Help yourself by helping others with IV guide

Troubleshooting tips for PICC lines

Do you or your IV-trained nurses spend too much time answering questions on common complications with PICC lines? Wouldn’t it be nice if there were a way to help your non-PICC trained nurses resolve the simpler problems on their own? This month, Home Infusion Therapy Management provides you with a tool that allows you to do that.

Susan Jepsen, RN, CNSN, a nurse clinician with the department of pharmaceutical services at William Beaumont Hospital, a 1,000-bed community hospital in Royal Oak, MI, faced just such a dilemma.

"Just three of us insert PICC lines in the entire facility, both inpatient and outpatient," says Jepsen. "We had no choice but to delegate the responsibility of maintenance to all the nurses."

Jepsen did this by devising a PICC troubleshooting guide that lists common problems associated with PICCs on one side and troubleshooting tips from the least-complicated solution to a worst-case scenario on the other. (See guide, pp. 105-107.)

"This was our way to fend off emergency phone calls," Jepsen says. "Now if a nurse goes through the troubleshooting guide and still can’t troubleshoot on their own, they can call us." According to Jepsen, the guide is designed for use by nurses, not patients, to troubleshoot common complications such as phlebitis and dependent edema.

"Before they would call us, and it would be up to us to assess the patient and the therapy, and that could be a 24-hour delay," she says. "Now, the nurse can make the assessment, and we only have to follow up regarding whether the therapy can continue or if the line must be pulled and started somewhere else."

Hospital guide goes home

The guide is printed on index card-size paper and is accordion-folded to fit in a nurse’s pockets. The paper stock is also heavy, so it can stand up to regular use and abuse. Although it was designed for use in the hospital, Jepsen notes the guide is just as applicable for home care nurses.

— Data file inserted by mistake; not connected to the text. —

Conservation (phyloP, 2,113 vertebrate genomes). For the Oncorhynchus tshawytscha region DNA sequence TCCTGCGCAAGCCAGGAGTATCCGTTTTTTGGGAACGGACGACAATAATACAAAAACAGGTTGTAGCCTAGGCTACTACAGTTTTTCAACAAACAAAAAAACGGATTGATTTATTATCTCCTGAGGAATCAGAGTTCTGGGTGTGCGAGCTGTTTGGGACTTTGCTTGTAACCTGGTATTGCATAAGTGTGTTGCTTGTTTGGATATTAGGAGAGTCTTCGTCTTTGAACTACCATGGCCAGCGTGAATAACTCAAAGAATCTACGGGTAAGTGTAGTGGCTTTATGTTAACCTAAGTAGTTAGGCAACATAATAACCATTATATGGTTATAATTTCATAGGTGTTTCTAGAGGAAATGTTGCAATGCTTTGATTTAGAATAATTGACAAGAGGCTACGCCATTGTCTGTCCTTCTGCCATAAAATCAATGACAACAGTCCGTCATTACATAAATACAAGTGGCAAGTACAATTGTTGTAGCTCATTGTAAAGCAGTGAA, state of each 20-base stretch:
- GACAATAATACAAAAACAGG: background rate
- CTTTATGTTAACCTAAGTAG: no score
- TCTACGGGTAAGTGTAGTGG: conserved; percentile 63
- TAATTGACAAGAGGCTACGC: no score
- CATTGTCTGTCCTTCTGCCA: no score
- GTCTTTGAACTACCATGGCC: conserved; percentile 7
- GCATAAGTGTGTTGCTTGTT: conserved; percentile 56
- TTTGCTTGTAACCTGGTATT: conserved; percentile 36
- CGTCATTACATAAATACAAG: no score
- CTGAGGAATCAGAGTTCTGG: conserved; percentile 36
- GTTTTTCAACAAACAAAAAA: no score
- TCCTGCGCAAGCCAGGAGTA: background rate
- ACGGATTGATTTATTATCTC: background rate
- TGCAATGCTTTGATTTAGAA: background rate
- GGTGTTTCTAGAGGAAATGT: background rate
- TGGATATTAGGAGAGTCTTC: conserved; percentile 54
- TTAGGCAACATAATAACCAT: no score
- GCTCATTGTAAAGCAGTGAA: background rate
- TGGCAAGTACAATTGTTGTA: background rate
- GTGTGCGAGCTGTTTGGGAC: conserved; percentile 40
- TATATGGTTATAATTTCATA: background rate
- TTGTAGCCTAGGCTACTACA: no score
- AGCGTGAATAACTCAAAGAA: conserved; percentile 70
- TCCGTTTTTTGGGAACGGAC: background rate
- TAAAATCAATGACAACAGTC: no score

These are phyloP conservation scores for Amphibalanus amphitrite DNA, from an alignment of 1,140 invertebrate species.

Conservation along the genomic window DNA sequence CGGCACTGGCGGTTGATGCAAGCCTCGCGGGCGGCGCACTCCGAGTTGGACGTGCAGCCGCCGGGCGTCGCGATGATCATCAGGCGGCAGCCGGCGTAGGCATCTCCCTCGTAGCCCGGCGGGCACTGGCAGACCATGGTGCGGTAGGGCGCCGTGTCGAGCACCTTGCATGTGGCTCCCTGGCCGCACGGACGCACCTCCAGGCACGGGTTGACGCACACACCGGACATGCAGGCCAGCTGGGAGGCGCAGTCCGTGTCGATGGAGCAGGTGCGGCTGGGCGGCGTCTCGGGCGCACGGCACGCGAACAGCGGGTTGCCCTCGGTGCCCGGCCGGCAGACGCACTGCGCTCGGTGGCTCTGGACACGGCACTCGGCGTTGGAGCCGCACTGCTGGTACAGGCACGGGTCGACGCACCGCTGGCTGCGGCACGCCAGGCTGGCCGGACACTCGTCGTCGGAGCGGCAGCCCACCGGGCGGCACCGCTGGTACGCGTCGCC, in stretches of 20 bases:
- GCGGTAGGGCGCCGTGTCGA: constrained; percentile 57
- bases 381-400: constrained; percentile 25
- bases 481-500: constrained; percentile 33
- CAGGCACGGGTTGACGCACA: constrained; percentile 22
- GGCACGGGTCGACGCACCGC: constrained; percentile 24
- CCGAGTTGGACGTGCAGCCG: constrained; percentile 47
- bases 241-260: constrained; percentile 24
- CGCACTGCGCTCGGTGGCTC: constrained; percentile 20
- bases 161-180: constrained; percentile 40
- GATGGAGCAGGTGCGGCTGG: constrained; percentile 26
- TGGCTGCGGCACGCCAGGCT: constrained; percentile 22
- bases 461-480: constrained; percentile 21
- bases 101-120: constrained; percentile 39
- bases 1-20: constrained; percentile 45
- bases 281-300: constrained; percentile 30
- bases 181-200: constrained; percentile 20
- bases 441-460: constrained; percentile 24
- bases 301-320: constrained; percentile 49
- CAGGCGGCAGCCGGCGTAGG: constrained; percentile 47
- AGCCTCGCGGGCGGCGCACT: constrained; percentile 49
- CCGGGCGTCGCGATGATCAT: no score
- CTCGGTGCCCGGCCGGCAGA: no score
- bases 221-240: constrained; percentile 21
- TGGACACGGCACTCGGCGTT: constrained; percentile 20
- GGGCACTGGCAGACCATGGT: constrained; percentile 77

"It goes through all the complications a nurse would encounter in the home, and you can then phone triage through this," she says. "When people can’t get a hold of us, they’ll call our pharmacist after hours, and he uses this to help phone triage."

The guide was recently revised, with areas addressing pulling lines and resistance to removal being added.

"We use Groshong catheters, which have little black tips at the end, so we don’t have to worry about catheter fragments," notes Jepsen. "If they get the black tip out, they know they got the entire catheter. Because of the built-in safety feature, all nurses in the hospital now are allowed to pull lines. However, resistance to removal became an issue, hence the necessity to address the issue in the troubleshooting guide.

Another change made was regarding suspected catheter-related sepsis. The information contained in the guide was revised to conform with the hospital’s infectious diseases department guidelines regarding when the line should be pulled and when a line could be left in.

Approximately 1,500 copies of the latest guidelines were printed, which is enough for every nurse in the facility to receive a copy. The latest version was printed on yellow paper, to differentiate from the original version, which was gray.

But printing a new version wasn’t all that was required to disseminate the new information. To make sure all nurses understood the changes, Jepsen held an inservice.

"With this particular troubleshooting guide, we re-inserviced everybody on PICCs, and then they were given the new revised version with the updates on it," notes Jepsen. "For this latest inservice, I simply went through the points on the guide so it would take just 25 minutes or so, barring a lot of questions."